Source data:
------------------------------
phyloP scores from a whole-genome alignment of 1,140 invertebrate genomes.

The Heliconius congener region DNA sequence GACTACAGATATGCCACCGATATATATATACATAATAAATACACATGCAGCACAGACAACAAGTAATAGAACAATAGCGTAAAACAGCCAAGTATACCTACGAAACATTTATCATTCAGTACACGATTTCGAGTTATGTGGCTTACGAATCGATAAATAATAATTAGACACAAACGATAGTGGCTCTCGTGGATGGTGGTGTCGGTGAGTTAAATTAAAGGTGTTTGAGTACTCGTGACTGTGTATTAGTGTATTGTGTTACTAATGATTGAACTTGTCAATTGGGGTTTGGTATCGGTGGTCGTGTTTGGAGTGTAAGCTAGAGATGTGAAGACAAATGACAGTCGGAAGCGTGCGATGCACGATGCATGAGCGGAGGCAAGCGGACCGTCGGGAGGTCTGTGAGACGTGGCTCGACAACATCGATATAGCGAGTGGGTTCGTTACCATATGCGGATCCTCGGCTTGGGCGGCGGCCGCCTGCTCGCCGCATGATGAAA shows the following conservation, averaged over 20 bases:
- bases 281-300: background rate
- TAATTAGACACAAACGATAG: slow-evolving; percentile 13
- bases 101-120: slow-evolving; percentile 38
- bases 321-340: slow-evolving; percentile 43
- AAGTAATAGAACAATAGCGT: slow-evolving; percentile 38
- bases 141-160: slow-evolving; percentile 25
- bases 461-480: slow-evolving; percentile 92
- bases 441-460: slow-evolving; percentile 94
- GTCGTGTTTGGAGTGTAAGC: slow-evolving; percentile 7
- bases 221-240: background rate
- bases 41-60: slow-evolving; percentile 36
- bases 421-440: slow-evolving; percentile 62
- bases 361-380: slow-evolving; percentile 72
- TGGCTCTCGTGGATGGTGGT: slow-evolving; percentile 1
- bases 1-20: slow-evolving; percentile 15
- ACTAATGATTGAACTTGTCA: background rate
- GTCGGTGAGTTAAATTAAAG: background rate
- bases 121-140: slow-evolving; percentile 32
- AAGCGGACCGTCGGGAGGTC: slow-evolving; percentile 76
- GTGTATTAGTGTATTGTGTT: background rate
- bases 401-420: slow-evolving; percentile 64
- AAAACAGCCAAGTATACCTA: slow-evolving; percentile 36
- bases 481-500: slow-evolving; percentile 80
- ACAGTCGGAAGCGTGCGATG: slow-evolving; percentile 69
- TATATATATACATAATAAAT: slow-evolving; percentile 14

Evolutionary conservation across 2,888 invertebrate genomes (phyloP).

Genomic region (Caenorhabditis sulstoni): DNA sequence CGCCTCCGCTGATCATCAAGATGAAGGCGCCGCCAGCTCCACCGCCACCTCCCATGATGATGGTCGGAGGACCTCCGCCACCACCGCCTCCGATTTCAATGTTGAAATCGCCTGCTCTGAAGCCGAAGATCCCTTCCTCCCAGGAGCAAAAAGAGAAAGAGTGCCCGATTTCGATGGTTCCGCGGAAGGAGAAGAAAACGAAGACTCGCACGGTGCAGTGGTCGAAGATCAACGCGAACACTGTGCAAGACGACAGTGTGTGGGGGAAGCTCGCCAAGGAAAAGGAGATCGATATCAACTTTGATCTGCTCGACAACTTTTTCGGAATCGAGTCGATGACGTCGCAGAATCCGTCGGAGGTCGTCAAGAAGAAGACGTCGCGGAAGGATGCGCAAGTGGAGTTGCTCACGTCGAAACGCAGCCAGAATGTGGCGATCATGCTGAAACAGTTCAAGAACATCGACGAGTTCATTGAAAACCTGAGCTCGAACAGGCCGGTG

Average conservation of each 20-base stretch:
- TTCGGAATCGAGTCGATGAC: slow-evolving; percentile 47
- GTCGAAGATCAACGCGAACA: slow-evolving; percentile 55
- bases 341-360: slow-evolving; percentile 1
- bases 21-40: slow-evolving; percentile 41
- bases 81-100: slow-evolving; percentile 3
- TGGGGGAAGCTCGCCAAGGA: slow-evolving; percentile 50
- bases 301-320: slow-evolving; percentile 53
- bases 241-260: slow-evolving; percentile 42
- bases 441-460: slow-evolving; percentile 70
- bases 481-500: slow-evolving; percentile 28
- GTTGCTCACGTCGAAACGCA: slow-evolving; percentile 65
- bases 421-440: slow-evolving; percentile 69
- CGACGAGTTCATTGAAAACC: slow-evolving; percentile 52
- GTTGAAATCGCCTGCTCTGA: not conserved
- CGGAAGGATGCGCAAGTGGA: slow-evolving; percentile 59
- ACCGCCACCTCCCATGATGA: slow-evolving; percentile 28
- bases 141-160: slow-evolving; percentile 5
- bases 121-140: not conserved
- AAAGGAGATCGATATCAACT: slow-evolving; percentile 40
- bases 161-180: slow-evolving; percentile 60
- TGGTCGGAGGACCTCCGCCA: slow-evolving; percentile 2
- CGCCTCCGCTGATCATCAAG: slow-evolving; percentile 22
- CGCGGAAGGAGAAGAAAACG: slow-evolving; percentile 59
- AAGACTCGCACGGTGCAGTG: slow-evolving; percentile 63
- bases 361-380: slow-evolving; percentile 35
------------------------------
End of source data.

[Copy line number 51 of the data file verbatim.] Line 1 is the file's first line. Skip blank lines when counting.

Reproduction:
- TGGTCGGAGGACCTCCGCCA: slow-evolving; percentile 2